How do I find the disc pictures that have the black ring on it with pressing information?
Most editors don’t upload the matrix images. Even less people write these details in the annotation.
A few of us editors are mad enough to record these small details. ( https://musicbrainz.org/release/23b71b29-4523-41b8-a781-2b65f84f05fd )
So it is kinda pot luck if you find them. In many cases you have to follow the link to discogs to read stuff like that from over there.
Just adding a +1 to @IvanDobsky - this is an area where Discogs is a much better reference DB.
I stayed adding matrix scans recently when I realized they were useful. But interesting that it took a long time - I think most people (including me) follow the example that’s been set, so we have a and situation. Once we have more matrix pics in the DB I think we will start having even more added!
To piggy back on this, knowing the exact pressing of my CD [in my collection] is very important to me, but I’ve noticed the same usage as IvanDobsky. I do my best to try to add this info or clarify it where it exists (on top of adding scans of the matrix). I often think about how great it would be to get a field for this (https://tickets.metabrainz.org/browse/STYLE-781) and guidelines to help us standardize: where to begin/end, spacing, pressed chars (A01), bizarre chars (⟡), barcodes, mastering and mould source ID codes (SIDs).
Another curiosity of mine is similar but different mastering and mould codes, often called variants, and how to determine which should be grouped together in a release or separated into two releases. Discogs generally does quite well with this, however I’ve seen some questionably different variants on the same release before.
The more of us who do it, the more it will happen. Many people just want artwork and tagging. Or they think we are mad even caring about the factories. There is a growing number of people who live in both Discogs and MB camps and have learnt more of these little details.
Getting any changes done round here take an age. It would take barely any time to add a “matrix” art type. Doesn’t happen. So we have to make up our own standard of “medium+other”.
I’ll add relationships for the Pressing \ Manufacturing labels into the actual Releases as often as I can.
The rest has to be in the annotation. I like to write in the actual DiscID that links to the Matrix and SID details. Mainly due to those old releases from Pre-NGS which have 20 unverified discIDs attached. The same batch attached to ALL the releases in an RG.
By also noting the DiscIDs with matrixes it helps to show what is and is not common between pressings. This way I have found mistakes when the wrong discID had been used to set track times. Artists like Bjork, Enya, Floyd who have very different early pressings of a CD. A combo of Matrix and DiscIDs allow these to really be identified.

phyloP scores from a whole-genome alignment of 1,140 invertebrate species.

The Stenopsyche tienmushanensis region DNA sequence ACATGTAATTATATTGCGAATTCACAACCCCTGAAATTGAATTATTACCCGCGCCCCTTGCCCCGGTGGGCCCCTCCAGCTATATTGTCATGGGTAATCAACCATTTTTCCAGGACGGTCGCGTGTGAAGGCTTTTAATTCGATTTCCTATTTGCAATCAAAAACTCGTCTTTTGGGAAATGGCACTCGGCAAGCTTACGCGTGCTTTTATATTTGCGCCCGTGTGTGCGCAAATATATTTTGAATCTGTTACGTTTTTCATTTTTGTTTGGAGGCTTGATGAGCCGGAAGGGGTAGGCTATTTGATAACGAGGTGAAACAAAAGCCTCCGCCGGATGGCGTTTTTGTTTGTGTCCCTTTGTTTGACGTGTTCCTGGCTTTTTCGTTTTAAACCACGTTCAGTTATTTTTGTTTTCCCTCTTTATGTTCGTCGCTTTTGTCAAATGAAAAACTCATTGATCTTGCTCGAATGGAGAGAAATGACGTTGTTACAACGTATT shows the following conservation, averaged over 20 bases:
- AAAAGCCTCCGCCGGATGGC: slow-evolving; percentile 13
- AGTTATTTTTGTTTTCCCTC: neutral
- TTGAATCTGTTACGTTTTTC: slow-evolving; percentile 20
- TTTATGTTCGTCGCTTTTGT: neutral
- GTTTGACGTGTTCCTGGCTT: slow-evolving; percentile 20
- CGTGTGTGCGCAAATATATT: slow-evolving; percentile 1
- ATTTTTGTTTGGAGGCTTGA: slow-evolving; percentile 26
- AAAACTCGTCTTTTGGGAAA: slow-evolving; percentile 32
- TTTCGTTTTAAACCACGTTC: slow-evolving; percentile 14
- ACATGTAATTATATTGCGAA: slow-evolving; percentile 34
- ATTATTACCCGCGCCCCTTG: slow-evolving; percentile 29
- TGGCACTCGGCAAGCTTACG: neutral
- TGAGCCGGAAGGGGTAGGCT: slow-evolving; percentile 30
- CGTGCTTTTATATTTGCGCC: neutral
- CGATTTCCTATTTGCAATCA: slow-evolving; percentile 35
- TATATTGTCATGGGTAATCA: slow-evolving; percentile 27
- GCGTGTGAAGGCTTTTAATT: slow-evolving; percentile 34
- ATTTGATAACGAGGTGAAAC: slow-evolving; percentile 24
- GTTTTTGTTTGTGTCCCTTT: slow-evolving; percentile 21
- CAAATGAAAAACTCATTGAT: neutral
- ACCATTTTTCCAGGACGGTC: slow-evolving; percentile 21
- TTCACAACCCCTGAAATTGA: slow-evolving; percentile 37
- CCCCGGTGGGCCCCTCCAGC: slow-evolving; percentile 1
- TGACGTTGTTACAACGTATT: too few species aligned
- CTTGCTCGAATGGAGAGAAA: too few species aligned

For that one I focus on the manufacturer. Who made it? We know a production line once started may last decades. I don’t always agree with Discogs as I focus on the manufacturer. It also depends on how many variants are already listed on this one Release Group.
- Company change - new Release.
- New Mastering stamp (EMI UDEN \ EMI SWINDON) - new release
- Obviously long list of Matrix number changing with a clear pattern - same release. I like how @ernstlx does his and notes the pattern.
- SID or no SIDS - I don’t see the real reason to separate these. It just means the CDs were coming off the line in the mid 1990s when the SID codes appeared. Same disc otherwise. (Controversial one that, I know… that is a Discogs Law ).
- Dramatic pattern changes in the text - new release.
- Addition of a Sony \ Warner logo that wasn’t previously there - same release if the rest of the text still follows same patterns.
- Changing of how the painting of the inner ring is done - new release. Fully silvered rings, clear rings, painted rings. This is a large artwork change and comes under normal MB rules.
I also have releases where there is no point in adding the matrix. A release I know was only done in a small production run in one country. Never repressed. We have over 100 release variants of The Dark Side of the Moon as it was made in so many different place in so many different ways so details are needed. But some of my old punk CDs only ever had a small run so no need to try and tell them apart.
You may also want to have a nose at some of the Manufacturing Labels. Both myself, @ernstlx and others have added a lot more details into some of these. Bits of history, linking the companies and owners, name changes. And a start of better identification methods. Much of it is cribbed from Discogs, discs in hand, Steve Hoffmann, etc.
I would love somewhere to put a chart of SID codes as these can be used to nail the factories. For now I add some to the Label\Manufacturer page.
Now I have said @ernstlx a third time I am expecting him to appear and chime in here. A fellow addict
If you look at CDs I’ve edited you’ll always find pictures of them, but in general I’d recommend checking Discogs. It’s much more about matrix details, because (as mentioned above) their versions are distinguished even if the content is the same.
You can determine the plant from the codes. If it’s from the same plant, it usually have the same content (except in very rare cases) and should be considered as the same release. If it’s from another plant, it most likely has a different DiscID and therefore different content.¹ (not all users will agree, I know)
Discogs guidelines are very helpful for identifying the plant (company specific codes or since 1994 mastering SIDs).
I’ve seen many questionable variants on Discogs and tried to fix some of them
That’s really great. I will do that in the future too (…like in your example. So far I’ve only done it when multiple disc IDs already existed)
You never know if the artist will become famous and countless re-releases will come onto the market…